However, since I started using Modo very few features have been implemented that I've felt are relevant to the type of art that I'm currently creating.

Now looking forward, I think it's easy to say that all of us have been baffled by the amount of features and cool shit that has been coming to Blender.  

So at the end of the day I end up asking: 
Is it actually worth paying a monthly subscription fee for a 3d software that isn't really all that better than what Blender provides?

Well, I don't know yet, but I'm finding out. 

So I'm learning blender.

Now, it's not the first time I've moved on and tried mastering a new software. So I'm not completely new to this experience but at least I can tell you about my experiences in doing so. Looking at all the software the I've used I can quickly summarize what I like about each one:
(there are obviously a million things but I'll try to be quick about it) 

Max: 

  • Modifier Stack
    • Non-Destructive Workflows
  • Splines

Maya 

  • UV-Editor
    • Very neat UV-features
  • Outliner
    • Good way to organize things IMO.
  • Splines
  • Preserve UVs

Modo: 

  • Modeling Tools
    • Boolean Operations
    • Layouts
    • Easily Cut/Paste Meshes into the Mesh Layers
    • Workplane / Locator
    • Painting Selection, Pattern Selection and Lazzo
  • Rounded Edge Shader (Render)
    • Great for look dev and baking it down to textures
  • Intuitive
    •  Modo has a lot of functionality that basically knows what you want to do depending on the context. Basically making something in other software that would take several actions and bringing it down to 1 Action.


At face value I feel like almost all of the previous things I like exist inside of Blender or Blender does them even better.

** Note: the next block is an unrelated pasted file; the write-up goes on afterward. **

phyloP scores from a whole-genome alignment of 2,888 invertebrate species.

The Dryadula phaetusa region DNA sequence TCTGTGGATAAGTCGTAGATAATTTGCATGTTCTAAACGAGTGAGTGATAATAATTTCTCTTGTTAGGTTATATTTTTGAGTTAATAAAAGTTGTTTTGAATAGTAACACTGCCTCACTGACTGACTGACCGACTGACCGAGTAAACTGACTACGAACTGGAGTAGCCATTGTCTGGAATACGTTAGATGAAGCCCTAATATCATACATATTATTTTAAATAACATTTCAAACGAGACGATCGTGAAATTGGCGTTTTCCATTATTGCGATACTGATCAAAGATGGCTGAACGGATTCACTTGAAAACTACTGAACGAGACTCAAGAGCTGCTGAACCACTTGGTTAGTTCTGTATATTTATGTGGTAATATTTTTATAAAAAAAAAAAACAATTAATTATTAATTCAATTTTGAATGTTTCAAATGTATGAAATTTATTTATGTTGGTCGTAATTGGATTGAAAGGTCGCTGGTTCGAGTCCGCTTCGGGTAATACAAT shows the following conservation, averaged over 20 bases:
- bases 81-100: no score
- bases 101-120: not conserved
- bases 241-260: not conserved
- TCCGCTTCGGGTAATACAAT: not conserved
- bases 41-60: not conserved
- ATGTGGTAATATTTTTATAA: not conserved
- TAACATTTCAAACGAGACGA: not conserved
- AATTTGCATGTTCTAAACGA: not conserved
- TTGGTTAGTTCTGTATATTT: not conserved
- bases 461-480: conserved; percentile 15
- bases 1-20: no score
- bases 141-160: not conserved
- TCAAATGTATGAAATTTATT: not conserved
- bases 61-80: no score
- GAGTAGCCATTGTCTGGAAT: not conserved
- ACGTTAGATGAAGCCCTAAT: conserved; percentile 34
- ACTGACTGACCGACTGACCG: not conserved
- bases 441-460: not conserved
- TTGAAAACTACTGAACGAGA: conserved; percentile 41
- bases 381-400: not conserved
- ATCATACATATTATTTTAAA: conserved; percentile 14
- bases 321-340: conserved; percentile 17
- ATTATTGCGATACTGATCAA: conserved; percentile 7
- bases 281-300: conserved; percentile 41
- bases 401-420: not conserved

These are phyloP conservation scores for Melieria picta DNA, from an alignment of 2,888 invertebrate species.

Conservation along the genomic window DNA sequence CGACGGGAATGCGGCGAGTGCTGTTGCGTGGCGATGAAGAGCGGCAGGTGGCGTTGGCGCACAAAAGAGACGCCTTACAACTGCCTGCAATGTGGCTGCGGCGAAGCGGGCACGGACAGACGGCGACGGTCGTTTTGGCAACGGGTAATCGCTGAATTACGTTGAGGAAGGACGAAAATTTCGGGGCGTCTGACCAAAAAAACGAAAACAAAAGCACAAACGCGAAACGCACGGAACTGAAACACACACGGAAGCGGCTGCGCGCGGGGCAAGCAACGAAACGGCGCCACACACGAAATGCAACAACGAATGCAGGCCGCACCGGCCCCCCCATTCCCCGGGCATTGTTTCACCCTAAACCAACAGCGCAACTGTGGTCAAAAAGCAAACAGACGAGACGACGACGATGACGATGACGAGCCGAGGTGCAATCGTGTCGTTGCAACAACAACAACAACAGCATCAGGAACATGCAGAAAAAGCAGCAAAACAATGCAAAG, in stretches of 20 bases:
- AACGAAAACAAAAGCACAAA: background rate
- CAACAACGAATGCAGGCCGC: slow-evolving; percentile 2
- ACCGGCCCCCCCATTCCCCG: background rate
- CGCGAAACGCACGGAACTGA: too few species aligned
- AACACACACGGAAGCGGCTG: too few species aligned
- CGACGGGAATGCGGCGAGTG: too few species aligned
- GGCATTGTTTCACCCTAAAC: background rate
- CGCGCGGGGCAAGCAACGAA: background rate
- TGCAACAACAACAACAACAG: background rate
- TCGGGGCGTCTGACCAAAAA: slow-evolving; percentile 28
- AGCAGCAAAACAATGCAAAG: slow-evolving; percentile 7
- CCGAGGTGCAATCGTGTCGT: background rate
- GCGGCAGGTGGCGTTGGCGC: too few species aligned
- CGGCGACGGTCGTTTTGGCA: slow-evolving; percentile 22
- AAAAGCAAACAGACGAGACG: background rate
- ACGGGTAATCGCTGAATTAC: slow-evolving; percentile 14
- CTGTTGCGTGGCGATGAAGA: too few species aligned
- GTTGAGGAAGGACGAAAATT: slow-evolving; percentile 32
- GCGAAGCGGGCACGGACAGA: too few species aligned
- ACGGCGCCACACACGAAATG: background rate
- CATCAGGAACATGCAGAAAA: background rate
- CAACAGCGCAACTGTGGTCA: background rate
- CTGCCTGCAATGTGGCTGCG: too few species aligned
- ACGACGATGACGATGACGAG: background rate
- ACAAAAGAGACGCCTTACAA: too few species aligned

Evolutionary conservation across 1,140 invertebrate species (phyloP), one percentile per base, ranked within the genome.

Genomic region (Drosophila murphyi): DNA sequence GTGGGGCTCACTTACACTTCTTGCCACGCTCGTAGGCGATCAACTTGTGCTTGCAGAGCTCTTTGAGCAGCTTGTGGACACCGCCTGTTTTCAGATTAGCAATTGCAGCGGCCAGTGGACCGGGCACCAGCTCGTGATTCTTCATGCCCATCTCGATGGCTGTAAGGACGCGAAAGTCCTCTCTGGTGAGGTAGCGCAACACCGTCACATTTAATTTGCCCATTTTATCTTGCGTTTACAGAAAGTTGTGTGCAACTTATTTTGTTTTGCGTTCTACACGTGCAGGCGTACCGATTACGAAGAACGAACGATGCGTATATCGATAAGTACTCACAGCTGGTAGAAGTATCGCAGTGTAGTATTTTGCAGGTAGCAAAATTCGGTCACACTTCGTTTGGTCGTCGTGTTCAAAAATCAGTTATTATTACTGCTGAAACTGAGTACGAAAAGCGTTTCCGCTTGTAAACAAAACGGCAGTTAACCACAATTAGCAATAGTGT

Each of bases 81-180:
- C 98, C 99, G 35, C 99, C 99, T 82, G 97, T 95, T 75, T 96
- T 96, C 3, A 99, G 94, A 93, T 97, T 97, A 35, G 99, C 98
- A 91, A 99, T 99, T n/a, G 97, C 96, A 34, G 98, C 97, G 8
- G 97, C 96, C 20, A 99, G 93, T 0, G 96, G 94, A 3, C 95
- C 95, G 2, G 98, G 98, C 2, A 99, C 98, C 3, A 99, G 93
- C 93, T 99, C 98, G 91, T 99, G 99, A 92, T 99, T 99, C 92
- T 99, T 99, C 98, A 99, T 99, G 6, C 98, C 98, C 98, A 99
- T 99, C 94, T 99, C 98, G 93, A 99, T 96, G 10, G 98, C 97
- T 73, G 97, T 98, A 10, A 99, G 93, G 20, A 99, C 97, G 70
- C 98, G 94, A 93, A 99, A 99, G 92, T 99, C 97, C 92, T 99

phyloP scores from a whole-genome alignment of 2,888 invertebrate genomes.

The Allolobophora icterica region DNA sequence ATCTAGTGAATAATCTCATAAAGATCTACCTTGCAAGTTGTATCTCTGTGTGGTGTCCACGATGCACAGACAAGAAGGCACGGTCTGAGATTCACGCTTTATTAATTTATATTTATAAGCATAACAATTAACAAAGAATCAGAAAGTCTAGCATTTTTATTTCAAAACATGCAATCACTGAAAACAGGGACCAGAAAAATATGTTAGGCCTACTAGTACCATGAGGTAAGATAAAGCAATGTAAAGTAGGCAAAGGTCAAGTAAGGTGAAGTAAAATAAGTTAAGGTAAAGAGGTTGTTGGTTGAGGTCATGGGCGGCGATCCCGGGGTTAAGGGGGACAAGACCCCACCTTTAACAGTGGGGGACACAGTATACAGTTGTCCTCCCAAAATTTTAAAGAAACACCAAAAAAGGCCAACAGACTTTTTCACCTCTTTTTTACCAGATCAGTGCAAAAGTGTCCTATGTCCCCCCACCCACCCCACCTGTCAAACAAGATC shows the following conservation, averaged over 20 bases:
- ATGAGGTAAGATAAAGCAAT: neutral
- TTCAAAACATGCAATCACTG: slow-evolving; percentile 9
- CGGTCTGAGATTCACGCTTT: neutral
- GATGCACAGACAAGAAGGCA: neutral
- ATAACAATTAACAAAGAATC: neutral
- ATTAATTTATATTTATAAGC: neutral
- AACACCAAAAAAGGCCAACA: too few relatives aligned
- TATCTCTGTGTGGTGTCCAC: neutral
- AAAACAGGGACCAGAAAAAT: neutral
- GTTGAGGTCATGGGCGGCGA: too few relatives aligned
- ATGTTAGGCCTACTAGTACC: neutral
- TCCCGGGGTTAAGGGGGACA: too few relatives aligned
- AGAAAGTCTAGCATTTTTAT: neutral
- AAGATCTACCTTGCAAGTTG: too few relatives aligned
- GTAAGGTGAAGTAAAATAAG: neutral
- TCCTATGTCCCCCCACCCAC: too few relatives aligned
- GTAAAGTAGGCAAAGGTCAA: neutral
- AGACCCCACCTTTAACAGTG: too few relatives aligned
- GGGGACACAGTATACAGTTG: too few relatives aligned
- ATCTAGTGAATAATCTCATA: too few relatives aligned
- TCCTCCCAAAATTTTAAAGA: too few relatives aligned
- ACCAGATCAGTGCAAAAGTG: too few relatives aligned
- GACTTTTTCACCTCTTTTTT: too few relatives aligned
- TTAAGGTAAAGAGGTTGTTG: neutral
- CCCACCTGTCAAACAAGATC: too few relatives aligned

Blender 

So what does Blender have that I'm interested in? 

  • Modifier Stack
    • Non-Destructive Workflows

  • Modeling Tools
  • Sculpting Tools
    • Generally feels more modern and better than what Modo currently provides.

  • Eevee Viewport + Cycles Rendered & Cross-compatibility.
    • Amazing viewport, lots of real-time functionality, volumetric lighting etc

  • Shader Editor & Grease Pencil

    • Procedural Materials (Real Time)
    • Rounded Edge Shader (Real Time)

    • Vertex AO Baking (I've been missing this from Modo for a long time)


  • Big Community, Lots of Tutorials and Videos
    • In comparison to Modo, Blender has a much bigger community. One was evident now that I was looking for Modo Sculpting videos and there plainly wrote "Modo Sculpting" into youtube and it showed videos from 5 years ago. Blender however has a sprawling community that provides not only tools and addons but also tutorials.

I'm not saying that the previous software don't have most or all of these features as well, I'm just saying they're very neatly packed into Blender but also completely Free and I believe it's worth having a look into =).

So what is actually Autodesk or The Foundry giving us that is exclusive or better than the rest ?
I'm not sure, but the more I'll use blender, the more I'll find out I guess but I'll be sure to let you guys know what I think.

Oh well, until next time!

Warping out!

/Chris Radsby